Del Norters: Plan to die early. If you want an alternative, start building a healthier community now. That’s the message from the “2010 County Health Rankings” recently released by the Robert Wood Johnson Foundation and the University of Wisconsin.
Del Norte County had the distinction of coming in last in the rankings of 56 counties in “Health Outcomes.” The study revealed that we don’t live long here compared to people in, say, Sonoma County. And we’re likely to report having more “unhealthy days” than someone who lives in, say, Marin.
Why do we die sooner? Why do we report feeling mentally and physically sicker than our neighbors to the south and east? We know our community has many healthy attributes: a beautiful environment, fresh air, ocean access and — despite the rain — fantastic recreational opportunities.
But the report didn’t measure the beauty of our sunsets. It looked instead at behavioral factors like our high rates of obesity and teen pregnancy. It examined social factors, too. We’re poorly educated. We have lower than average high school graduation rates, and only 14 percent of adults in our county have college degrees. A full 30 percent of our children live in poverty. On top of that, we have negative environmental factors like limited access to fresh and healthy foods and higher than average access to liquor stores.
The good news? Many people in Del Norte County (including me) have become involved in the Building Healthy Communities Initiative. Spearheaded by The Wild Rivers Community Foundation and funded in part by the California Endowment, the 10-year project is intended to attack the root causes of poor community health.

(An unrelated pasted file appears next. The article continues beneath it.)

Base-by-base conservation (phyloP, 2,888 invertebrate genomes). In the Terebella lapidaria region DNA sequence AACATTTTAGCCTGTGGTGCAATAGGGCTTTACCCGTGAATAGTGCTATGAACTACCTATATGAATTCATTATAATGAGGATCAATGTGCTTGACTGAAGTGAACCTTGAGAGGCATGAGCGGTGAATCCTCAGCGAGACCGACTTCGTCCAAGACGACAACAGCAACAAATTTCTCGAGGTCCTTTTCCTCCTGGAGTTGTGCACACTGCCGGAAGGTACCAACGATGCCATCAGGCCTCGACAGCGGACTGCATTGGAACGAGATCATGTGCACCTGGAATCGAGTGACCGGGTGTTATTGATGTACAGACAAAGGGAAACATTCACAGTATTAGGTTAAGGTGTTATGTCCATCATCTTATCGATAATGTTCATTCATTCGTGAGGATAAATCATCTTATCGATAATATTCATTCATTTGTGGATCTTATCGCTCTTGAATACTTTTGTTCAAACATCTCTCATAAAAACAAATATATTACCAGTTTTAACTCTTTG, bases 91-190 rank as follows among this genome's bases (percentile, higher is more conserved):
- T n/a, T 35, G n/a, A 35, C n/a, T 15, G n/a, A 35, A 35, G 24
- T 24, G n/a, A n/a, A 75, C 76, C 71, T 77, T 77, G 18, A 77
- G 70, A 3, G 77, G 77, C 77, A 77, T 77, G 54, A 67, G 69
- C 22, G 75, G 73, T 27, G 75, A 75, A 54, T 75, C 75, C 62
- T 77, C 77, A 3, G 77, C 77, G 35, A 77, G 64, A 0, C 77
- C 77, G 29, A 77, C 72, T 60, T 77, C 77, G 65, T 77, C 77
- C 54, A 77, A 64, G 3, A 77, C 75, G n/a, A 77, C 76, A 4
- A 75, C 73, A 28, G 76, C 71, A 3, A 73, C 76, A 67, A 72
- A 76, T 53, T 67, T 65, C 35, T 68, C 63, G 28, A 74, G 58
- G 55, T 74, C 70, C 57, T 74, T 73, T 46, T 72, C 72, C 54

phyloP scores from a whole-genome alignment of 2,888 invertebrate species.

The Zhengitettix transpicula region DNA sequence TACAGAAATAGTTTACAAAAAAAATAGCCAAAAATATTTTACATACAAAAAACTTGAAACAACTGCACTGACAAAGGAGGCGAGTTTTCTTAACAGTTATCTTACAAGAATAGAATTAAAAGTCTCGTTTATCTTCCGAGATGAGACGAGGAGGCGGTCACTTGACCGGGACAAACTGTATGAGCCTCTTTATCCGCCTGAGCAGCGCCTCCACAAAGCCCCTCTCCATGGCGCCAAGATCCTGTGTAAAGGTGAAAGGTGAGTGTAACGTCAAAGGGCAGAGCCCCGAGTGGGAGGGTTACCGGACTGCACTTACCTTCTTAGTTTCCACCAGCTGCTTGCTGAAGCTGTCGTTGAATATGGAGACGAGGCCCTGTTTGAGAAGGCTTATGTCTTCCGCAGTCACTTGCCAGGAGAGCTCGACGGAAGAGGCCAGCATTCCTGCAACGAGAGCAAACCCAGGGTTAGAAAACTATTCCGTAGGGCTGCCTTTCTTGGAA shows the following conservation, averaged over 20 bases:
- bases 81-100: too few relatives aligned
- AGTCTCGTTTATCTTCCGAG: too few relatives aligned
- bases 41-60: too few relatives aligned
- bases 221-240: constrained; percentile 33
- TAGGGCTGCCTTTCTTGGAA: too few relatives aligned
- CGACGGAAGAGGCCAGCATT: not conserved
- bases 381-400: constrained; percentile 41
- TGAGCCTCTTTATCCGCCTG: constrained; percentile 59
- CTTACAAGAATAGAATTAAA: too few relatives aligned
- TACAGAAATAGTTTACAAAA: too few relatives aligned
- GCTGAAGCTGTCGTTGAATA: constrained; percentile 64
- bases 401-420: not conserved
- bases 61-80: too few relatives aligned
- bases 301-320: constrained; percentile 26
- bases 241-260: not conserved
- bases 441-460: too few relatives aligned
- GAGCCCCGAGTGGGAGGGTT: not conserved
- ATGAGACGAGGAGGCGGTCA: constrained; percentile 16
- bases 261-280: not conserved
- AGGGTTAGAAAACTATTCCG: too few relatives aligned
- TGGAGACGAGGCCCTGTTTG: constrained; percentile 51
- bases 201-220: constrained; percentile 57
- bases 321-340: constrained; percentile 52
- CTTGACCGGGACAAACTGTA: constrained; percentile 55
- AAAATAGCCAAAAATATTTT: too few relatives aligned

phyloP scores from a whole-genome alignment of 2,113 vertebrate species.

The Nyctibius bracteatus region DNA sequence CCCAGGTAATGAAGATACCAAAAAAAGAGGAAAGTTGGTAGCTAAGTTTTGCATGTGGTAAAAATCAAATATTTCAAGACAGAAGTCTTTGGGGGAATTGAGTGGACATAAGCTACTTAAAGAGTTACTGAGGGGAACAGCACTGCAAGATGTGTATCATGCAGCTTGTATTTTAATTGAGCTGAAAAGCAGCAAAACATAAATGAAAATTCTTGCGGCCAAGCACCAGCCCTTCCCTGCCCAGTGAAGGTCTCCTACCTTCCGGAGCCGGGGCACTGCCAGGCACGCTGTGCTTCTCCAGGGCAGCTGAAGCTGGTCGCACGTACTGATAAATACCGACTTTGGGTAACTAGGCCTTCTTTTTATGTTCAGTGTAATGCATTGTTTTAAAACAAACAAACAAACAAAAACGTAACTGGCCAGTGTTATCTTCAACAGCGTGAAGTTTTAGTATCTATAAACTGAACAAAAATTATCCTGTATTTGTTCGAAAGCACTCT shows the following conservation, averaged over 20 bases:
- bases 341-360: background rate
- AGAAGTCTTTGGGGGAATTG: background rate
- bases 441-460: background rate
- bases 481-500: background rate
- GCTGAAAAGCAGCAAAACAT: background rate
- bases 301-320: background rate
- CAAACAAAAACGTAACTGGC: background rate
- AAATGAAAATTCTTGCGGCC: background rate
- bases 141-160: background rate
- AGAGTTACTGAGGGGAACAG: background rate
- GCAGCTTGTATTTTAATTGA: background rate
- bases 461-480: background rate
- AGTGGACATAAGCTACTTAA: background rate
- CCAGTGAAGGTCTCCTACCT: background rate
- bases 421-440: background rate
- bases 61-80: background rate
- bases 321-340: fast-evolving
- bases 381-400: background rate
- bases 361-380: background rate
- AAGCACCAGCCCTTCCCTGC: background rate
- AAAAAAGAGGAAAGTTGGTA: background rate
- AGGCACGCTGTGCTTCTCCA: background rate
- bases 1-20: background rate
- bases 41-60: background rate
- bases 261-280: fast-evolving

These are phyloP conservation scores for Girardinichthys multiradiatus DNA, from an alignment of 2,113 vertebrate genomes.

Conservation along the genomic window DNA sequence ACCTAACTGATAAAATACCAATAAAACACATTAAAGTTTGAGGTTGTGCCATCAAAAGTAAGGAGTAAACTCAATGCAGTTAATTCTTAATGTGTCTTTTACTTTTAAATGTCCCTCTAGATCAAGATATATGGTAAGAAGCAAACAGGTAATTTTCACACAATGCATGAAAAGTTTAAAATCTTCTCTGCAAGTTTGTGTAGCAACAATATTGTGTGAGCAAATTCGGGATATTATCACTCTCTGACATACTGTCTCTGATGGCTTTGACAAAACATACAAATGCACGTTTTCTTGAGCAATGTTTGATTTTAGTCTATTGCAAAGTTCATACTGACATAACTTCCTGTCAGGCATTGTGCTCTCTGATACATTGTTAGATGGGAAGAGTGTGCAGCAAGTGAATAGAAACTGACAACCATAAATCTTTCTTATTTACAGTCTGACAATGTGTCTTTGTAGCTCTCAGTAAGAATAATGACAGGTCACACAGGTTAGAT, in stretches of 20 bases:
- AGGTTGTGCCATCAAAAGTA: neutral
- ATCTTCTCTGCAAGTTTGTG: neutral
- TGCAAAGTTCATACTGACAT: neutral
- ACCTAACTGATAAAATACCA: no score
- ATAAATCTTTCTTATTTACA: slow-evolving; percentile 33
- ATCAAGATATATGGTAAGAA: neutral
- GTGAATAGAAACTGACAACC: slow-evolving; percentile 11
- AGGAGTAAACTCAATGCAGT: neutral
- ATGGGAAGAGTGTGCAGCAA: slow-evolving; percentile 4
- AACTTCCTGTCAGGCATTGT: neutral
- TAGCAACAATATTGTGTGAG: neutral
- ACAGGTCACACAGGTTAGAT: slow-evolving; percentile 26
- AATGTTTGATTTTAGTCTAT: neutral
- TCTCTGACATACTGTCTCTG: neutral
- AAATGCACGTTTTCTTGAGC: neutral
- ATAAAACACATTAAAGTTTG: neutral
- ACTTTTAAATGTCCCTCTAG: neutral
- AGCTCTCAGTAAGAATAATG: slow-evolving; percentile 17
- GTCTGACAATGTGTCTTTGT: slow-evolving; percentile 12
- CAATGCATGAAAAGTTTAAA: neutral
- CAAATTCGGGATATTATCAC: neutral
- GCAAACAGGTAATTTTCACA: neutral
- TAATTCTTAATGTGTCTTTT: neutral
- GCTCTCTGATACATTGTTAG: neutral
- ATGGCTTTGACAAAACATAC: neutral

Skeptical? Is this just another grab for grants that ends in handful of temporary jobs and no measurable progress? Well, this project has the potential to be vastly different. It is forcing us to examine the root causes of our dysfunction, and to go “up river” to solve those problems with policy and systems changes. The process is forcing us to ask: Why are we so poorly educated? Why do so many of our kids live in poverty? Why are our bodies nutrient-poor but physically fat?
This project is also forcing us to lean on each other. We’re quickly realizing no one person is capable of coming up with the solution. No one person knows the systems and policies well enough. No one person speaks for the rest.
If understanding root causes isn’t challenging enough, the next step is to figure out how to change our policies and systems so that we change our health outcomes. Our systems should focus on prevention. Our children and families should be safe from violence. Our teens should stay in school and grow up into healthy, productive people.
My initial thoughts: Blow up the televisions, open the libraries 24 hours a day, and give everyone parents like mine. Let Good Harvest cater school lunches and let Ocean Air Farm provide the produce. Create a program where kids can exchange their cell phones for mountain bikes.
Develop a treatment plan for addicts so that instead of needing a fix of methamphetamine or pain pills, they develop an addiction to National Public Radio and spend their days in harmless anticipation of hourly news updates. Let the homeless move into warm trailers and those in trailers move into houses with fenced, green yards. Let all the cats and dogs be spayed. Let our doctors have time to shake our hands before they look down our throats. Let everyone work a job they love for a living wage. Let families sit down to dinner together. Let there not be an “us” and a “them.”
Have you got an idea — perhaps more grounded in reality than mine — that addresses root causes and would make our community healthier? The solution isn’t going to come from the bureaucrats. It’s going to come from you. I’ll love to hear it, and I’ll pass it on. Send me an e-mail.